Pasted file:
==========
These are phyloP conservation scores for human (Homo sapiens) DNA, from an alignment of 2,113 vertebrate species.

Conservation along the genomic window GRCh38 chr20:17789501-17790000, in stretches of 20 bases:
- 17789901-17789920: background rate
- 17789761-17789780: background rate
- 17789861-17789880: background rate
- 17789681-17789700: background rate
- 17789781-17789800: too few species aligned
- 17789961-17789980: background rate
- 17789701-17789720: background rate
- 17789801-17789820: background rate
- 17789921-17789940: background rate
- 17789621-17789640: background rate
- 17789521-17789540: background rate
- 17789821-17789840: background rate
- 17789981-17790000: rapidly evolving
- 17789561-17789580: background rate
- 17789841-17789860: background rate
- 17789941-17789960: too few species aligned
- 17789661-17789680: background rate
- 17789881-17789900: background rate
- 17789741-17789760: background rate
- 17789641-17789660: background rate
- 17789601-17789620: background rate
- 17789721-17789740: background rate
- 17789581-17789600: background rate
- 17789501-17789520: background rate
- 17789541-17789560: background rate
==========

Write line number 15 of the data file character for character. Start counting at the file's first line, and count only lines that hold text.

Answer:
- 17789981-17790000: rapidly evolving